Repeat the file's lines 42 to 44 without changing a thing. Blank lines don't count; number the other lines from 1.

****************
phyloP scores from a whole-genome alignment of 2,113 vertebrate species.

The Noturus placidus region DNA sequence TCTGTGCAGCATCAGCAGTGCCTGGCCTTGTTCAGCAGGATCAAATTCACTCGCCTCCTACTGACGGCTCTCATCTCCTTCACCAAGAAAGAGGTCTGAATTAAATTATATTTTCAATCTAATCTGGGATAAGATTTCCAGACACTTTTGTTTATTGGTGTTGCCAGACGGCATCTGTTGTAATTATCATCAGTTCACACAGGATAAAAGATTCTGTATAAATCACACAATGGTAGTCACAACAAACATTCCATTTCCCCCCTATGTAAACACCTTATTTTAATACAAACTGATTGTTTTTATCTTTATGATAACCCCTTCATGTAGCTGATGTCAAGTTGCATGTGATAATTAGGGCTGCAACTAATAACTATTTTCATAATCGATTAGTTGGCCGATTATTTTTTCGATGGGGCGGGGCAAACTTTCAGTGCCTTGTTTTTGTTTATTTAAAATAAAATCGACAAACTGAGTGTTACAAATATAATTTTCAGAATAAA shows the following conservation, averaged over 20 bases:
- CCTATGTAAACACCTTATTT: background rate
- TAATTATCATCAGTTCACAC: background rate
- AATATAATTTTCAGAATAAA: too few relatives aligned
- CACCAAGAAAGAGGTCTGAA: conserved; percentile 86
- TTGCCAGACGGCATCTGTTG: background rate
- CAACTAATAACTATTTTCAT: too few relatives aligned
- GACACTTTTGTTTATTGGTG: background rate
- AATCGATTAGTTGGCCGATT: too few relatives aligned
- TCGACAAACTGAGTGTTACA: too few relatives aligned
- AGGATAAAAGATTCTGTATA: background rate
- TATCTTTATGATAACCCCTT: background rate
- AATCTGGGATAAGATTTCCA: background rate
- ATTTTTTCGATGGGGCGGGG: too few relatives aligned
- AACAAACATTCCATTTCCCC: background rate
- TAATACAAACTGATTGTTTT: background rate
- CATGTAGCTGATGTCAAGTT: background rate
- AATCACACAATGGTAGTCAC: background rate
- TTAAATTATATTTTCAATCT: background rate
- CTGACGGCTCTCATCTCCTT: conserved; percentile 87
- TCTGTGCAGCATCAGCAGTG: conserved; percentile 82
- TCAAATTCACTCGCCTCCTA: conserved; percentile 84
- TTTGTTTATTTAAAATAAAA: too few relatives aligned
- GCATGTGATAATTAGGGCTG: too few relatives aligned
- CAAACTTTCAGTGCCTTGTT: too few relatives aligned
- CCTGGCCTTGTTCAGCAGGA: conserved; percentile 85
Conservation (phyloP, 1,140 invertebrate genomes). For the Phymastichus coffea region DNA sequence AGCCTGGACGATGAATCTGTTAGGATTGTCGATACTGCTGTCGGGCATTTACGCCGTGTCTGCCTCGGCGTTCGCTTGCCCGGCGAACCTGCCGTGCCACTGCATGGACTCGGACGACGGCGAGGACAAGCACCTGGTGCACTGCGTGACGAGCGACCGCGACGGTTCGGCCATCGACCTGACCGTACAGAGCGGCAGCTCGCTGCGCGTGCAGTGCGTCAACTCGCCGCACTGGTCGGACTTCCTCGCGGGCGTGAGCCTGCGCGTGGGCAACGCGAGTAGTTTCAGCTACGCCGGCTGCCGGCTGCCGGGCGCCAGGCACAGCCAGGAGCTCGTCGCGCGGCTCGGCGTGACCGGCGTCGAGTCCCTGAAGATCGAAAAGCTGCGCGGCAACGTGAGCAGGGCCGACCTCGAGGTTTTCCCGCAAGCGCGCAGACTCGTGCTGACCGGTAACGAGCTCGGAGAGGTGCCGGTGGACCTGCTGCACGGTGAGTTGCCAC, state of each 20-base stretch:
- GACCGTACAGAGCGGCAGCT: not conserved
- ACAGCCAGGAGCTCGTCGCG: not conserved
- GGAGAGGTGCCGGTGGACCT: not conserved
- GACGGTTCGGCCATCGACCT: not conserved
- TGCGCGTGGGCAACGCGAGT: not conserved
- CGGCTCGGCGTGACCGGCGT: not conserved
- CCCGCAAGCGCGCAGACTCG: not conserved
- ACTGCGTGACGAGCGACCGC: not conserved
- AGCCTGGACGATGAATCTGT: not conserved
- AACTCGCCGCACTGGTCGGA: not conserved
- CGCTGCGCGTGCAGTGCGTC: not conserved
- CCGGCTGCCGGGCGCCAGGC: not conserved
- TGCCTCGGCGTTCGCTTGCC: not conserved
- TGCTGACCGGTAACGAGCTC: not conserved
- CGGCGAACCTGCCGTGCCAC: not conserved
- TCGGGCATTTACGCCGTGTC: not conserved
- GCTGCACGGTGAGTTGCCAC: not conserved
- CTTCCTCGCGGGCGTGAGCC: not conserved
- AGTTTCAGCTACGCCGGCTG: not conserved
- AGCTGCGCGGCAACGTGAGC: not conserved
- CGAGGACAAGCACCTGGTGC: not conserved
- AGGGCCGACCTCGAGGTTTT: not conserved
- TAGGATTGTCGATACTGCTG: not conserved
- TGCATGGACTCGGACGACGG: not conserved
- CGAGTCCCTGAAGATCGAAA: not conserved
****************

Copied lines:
- TGCTGACCGGTAACGAGCTC: not conserved
- CGGCGAACCTGCCGTGCCAC: not conserved
- TCGGGCATTTACGCCGTGTC: not conserved